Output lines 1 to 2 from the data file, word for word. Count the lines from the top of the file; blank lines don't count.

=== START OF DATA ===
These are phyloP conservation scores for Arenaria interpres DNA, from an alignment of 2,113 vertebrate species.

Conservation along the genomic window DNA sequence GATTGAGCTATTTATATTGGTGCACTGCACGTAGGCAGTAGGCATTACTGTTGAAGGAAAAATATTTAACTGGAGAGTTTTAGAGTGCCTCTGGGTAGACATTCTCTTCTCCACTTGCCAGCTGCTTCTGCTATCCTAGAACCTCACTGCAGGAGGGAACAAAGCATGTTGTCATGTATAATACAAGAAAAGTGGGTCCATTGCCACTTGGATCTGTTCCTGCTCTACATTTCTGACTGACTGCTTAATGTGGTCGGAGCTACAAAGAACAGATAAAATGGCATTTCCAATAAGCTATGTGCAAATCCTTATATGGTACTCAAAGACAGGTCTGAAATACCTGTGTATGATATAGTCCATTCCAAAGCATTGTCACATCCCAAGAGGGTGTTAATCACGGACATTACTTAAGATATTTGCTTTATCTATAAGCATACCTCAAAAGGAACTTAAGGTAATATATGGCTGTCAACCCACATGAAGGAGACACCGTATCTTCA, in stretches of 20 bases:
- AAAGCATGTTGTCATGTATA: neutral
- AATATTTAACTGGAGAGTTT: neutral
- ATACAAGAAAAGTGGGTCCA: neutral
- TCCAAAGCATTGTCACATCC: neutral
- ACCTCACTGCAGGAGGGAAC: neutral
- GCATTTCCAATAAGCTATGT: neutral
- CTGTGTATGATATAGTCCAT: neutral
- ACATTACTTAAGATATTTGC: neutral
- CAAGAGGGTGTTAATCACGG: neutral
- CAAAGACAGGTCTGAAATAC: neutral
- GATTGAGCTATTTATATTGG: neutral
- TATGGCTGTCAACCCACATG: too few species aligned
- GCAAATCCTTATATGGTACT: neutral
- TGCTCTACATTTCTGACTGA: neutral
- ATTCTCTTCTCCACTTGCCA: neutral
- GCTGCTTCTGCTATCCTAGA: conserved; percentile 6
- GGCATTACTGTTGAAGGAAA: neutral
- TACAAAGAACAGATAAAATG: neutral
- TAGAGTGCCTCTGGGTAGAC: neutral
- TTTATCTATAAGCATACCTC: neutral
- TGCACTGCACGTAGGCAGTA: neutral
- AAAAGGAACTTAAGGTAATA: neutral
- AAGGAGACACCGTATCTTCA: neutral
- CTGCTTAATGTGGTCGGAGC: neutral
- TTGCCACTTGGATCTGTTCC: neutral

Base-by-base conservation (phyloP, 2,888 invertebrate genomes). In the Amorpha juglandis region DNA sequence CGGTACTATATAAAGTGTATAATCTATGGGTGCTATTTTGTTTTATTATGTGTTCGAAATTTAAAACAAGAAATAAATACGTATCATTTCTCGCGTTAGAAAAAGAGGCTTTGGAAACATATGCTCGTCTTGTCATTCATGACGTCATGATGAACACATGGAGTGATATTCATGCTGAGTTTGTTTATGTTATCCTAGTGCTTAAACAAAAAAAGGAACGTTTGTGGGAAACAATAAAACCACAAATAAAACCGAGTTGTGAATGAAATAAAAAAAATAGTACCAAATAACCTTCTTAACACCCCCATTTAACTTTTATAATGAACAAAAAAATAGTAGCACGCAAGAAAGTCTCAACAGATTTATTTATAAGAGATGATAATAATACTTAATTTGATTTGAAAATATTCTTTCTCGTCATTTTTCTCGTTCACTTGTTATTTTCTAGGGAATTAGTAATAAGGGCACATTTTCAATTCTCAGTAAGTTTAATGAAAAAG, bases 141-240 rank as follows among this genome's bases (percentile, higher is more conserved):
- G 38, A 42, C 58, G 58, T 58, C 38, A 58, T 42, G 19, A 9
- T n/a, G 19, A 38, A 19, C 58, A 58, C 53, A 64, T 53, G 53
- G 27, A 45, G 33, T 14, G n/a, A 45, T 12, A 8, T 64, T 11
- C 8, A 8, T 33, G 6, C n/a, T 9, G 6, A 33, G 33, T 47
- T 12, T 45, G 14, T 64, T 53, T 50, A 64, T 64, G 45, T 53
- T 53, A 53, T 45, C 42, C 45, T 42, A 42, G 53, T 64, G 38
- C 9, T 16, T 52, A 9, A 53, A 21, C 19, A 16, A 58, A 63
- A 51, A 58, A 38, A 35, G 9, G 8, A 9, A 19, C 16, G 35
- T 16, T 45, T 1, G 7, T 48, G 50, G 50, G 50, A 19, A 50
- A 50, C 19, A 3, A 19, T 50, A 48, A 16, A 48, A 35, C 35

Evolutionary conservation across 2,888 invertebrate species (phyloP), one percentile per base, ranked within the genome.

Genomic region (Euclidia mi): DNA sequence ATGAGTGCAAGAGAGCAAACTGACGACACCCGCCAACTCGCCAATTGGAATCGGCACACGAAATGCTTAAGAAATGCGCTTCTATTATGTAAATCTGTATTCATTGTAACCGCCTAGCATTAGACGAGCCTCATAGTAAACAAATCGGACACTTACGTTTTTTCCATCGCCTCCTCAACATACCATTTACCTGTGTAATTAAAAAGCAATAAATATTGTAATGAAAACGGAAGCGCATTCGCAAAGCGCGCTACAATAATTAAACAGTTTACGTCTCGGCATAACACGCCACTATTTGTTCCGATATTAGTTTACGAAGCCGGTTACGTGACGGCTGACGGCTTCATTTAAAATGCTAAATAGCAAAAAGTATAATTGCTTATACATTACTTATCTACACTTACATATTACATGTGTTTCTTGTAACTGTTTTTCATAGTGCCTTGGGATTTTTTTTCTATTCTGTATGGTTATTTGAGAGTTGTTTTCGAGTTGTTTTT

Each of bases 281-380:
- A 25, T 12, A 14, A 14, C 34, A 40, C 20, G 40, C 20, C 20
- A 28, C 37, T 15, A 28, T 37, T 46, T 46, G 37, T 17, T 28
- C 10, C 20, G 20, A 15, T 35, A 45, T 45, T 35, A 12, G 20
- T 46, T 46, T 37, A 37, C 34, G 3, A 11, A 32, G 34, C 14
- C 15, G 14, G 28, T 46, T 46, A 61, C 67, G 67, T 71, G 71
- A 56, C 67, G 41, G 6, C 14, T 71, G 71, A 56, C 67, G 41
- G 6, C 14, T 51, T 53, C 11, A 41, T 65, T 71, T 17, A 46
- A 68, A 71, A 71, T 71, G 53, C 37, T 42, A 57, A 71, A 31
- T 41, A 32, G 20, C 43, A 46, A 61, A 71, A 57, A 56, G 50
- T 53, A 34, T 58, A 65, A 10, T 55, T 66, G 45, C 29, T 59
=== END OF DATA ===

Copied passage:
These are phyloP conservation scores for Arenaria interpres DNA, from an alignment of 2,113 vertebrate species.

Conservation along the genomic window DNA sequence GATTGAGCTATTTATATTGGTGCACTGCACGTAGGCAGTAGGCATTACTGTTGAAGGAAAAATATTTAACTGGAGAGTTTTAGAGTGCCTCTGGGTAGACATTCTCTTCTCCACTTGCCAGCTGCTTCTGCTATCCTAGAACCTCACTGCAGGAGGGAACAAAGCATGTTGTCATGTATAATACAAGAAAAGTGGGTCCATTGCCACTTGGATCTGTTCCTGCTCTACATTTCTGACTGACTGCTTAATGTGGTCGGAGCTACAAAGAACAGATAAAATGGCATTTCCAATAAGCTATGTGCAAATCCTTATATGGTACTCAAAGACAGGTCTGAAATACCTGTGTATGATATAGTCCATTCCAAAGCATTGTCACATCCCAAGAGGGTGTTAATCACGGACATTACTTAAGATATTTGCTTTATCTATAAGCATACCTCAAAAGGAACTTAAGGTAATATATGGCTGTCAACCCACATGAAGGAGACACCGTATCTTCA, in stretches of 20 bases: